Stepping into Walt Itgen's Ice Cream Parlour may feel a little like stepping back in time. Not much has changed in the shop's 40 year history?the hot fudge sundaes are still topped with real homemade whipped cream, and the malts and milkshakes are still thick enough to eat with a spoon. The charm of the homemade ice cream creations is only enhanced by the shop's vintage surrounds, which include a long counter with red leather stools, and booths that offer just enough privacy for couples on first dates or adults who like to play with their food without ridicule.
In the early 1970s, after years spent as an analyst in the cocoa industry, John Whaley began experimenting with chocolate in his home. As he worked, he devised a simple recipe for truffles: a secret concoction of whole cream, butter, and cocoa powder. In 1973, he founded 5th Avenue Chocolatiere to preserve and share his findings. Though only three people and one ominous floating brain know the recipe today, shop staff reveals that they hand-craft all of their confections using 100% natural Belgian chocolate.
Each day, the staff casts chocolates in more than 10,000 molds such as motorcycles, New York icons, and dinosaurs. They also turn strawberries and apricots into chocolate-covered fruits, and inject more than 15 flavored truffles with fillings such as raspberry, green tea, and champagne. At children's birthday parties held in private rooms, certified teachers help children mold their own candy on a 40 ft. enrobing machine, as well as dip their own pretzels or little sisters' toys in chocolate.
Aside from supplying casual vibes, Panorama is known for slinging steamy cups of organic liquids and artfully arranged plates of breakfast and lunch fare. Kick off a day with a Jump Start—two shots of espresso blended with vanilla and cream ($3.45)—paired with a Locura wrap that wraps a whole-wheat blanket around eggs, soy beef, cheddar and monterey jack, salsa, and greens ($5.95). For lunch, snag a Parson burrito stuffed with black beans, lettuce, cheeses, salsa, and sour cream ($6.75; $7.75 with soy beef or chicken) or a veggie burger salad ($6.95), which high fives stomachs with an amalgamation of greens, tomatoes, and parmesan cheese, all topped with freshly diced veggie-burger bits plucked straight from the bur-garden.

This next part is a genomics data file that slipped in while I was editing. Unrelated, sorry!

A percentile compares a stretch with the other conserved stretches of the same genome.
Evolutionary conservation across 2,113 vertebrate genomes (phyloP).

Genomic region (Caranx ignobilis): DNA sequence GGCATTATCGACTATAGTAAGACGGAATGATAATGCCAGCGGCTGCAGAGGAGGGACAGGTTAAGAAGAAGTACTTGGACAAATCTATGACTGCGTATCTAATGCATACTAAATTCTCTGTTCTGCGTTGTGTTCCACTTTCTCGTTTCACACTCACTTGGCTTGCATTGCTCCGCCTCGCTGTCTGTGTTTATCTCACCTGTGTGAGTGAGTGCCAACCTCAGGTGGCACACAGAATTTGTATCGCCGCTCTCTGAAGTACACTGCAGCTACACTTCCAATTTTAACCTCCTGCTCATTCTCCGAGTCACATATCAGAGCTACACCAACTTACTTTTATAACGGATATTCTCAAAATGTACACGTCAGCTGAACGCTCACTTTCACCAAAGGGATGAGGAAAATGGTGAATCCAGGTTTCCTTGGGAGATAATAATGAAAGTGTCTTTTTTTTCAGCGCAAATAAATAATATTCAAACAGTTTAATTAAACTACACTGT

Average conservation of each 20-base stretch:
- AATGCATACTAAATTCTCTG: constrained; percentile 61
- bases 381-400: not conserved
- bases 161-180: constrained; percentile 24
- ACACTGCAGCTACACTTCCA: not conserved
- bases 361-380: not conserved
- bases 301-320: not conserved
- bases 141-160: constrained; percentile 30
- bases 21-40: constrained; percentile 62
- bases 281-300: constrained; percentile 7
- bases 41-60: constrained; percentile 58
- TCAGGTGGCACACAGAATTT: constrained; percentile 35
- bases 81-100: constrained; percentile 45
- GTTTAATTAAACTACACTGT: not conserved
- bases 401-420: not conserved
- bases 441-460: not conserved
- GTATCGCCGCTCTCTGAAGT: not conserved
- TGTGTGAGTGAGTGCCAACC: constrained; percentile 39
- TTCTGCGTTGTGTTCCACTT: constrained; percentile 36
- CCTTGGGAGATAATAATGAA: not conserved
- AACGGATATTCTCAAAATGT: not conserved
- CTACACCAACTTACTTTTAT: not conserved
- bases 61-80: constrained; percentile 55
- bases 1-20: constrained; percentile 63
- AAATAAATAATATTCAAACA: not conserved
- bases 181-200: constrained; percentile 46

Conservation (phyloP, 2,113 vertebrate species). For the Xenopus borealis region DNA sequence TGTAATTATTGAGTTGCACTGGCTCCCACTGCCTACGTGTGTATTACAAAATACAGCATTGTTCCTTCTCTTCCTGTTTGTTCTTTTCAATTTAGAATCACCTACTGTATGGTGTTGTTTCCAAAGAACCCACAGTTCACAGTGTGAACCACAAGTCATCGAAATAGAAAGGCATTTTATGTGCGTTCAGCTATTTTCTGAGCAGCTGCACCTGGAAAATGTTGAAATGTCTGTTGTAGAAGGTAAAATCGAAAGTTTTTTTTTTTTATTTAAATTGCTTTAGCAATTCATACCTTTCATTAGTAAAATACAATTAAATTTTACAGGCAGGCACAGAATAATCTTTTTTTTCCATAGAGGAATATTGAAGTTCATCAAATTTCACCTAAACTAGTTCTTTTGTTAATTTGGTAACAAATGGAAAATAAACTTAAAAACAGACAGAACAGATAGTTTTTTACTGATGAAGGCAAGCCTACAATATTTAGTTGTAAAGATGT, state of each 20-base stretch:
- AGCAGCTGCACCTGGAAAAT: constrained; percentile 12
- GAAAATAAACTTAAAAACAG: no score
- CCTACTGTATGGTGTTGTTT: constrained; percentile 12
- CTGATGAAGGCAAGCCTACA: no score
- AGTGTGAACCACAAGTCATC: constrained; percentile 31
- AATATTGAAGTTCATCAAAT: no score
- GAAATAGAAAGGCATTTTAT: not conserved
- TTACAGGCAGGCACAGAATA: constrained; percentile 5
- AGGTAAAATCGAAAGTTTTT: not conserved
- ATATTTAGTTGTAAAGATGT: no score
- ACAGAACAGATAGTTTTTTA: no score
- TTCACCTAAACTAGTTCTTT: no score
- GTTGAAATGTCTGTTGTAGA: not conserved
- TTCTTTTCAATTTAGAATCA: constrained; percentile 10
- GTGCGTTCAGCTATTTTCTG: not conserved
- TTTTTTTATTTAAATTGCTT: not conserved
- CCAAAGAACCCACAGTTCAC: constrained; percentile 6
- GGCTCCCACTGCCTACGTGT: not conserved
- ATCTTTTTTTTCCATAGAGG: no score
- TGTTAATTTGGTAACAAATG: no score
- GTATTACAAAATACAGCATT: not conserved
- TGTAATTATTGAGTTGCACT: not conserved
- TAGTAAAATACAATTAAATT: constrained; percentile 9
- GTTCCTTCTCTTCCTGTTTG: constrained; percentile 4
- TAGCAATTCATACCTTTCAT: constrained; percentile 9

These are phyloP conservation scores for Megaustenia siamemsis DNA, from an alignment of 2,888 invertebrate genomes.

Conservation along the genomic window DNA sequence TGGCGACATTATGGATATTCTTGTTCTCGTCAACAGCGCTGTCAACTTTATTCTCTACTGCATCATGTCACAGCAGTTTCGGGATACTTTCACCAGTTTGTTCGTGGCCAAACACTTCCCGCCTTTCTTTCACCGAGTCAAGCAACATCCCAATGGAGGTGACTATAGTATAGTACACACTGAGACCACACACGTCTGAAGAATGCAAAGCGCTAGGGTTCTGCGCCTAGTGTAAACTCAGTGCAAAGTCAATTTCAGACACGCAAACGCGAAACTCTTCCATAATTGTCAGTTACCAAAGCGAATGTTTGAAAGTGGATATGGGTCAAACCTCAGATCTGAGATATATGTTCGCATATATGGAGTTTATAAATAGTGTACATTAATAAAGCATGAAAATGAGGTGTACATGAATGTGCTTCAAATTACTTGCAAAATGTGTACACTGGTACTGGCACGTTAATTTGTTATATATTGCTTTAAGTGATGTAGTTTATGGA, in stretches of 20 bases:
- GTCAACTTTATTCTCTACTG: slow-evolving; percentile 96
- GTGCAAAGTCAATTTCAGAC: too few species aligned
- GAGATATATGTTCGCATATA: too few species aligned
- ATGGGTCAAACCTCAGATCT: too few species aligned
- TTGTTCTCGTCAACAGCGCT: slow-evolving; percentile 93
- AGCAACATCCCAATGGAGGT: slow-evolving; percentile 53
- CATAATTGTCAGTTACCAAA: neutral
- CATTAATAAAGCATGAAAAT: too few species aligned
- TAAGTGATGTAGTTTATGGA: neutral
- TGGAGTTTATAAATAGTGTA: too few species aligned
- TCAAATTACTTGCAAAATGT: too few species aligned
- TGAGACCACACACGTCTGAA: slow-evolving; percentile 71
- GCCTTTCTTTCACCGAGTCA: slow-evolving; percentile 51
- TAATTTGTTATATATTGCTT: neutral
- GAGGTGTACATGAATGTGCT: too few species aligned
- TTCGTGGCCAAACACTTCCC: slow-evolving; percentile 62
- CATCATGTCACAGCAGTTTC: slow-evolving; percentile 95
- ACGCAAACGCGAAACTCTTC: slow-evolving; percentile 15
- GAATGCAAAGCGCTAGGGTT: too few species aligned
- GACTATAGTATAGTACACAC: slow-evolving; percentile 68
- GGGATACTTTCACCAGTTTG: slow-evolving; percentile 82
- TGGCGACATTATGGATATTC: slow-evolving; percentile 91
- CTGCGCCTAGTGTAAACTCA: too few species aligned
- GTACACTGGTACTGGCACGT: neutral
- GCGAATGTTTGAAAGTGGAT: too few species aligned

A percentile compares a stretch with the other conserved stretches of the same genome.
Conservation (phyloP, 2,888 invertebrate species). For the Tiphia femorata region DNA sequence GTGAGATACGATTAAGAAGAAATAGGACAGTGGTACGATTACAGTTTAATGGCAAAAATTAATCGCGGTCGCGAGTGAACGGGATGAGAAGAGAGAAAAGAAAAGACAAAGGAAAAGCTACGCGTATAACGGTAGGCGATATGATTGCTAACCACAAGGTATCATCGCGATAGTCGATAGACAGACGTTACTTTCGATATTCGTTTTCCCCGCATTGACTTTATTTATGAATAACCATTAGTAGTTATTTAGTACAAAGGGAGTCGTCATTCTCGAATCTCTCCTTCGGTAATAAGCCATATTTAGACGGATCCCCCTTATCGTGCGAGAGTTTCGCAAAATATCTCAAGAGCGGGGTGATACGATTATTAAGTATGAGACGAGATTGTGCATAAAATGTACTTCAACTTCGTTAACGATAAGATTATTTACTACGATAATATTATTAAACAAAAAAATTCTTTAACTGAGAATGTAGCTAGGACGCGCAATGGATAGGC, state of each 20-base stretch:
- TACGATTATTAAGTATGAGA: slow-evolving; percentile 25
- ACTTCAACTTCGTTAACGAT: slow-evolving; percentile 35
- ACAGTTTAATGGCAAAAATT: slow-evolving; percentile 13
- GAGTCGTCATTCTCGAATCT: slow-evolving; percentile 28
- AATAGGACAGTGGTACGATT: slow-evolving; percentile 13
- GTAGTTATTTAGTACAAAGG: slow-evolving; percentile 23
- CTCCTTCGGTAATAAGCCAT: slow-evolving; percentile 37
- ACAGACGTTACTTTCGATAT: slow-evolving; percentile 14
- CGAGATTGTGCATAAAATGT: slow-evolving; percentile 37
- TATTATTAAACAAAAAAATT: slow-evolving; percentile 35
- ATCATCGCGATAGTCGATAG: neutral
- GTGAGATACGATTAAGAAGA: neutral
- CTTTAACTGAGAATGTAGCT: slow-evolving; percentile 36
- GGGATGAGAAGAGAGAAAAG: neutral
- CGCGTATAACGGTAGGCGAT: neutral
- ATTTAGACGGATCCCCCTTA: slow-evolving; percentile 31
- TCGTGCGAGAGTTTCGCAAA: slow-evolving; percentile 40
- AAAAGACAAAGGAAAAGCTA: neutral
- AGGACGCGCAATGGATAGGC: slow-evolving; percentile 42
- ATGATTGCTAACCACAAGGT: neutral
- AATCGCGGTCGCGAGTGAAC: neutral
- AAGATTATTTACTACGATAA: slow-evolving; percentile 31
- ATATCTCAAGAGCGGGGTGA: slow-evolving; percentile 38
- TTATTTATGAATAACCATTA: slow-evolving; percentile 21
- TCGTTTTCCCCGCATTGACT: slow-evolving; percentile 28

The Bagel Factory's industrious bakers kettle-cook fresh, hand-rolled bagels each morning, providing solid foundations for rich cream cheeses. The menu's avalanching array of regular bagel varieties includes cinnamon raisin, whole wheat, garlic, egg, and pumpernickel, great for silencing tummies' grumbles and garage-band practices. In addition to preparing an array of freshly baked pastries and desserts, the kitchen staffers sandwich Boar’s Head meats and cheeses between bookends of bagel, roll, or panini bread slices. They also provide lighter options such as build-your-own salads, which come topped with the customer’s choice of meat, dressing, and toppings.
A cake draped in fondant cherry blossoms; a cake crowned with an edible gift bow; a cake that could be mistaken for an elegant purse—sweets such as these are custom-designed for weddings, birthdays, and baby showers at Sapienza Bake Shop. The Italian bakery has been in the Sapienza family for three generations. Guided by old-fashioned recipes, rather than whatever appears in the encyclopedia under “food,” its culinary team crafts crunchy biscotti in flavors including coconut and chocolate chip, as well as confections such as the tri-colored rainbow cookie, layered with chocolate and jam. Their éclairs and sfogliatelli, a flaky pastry filled with semolina and ricotta, delight the sweet tooth, as do pies, cheesecakes, and other delicacies.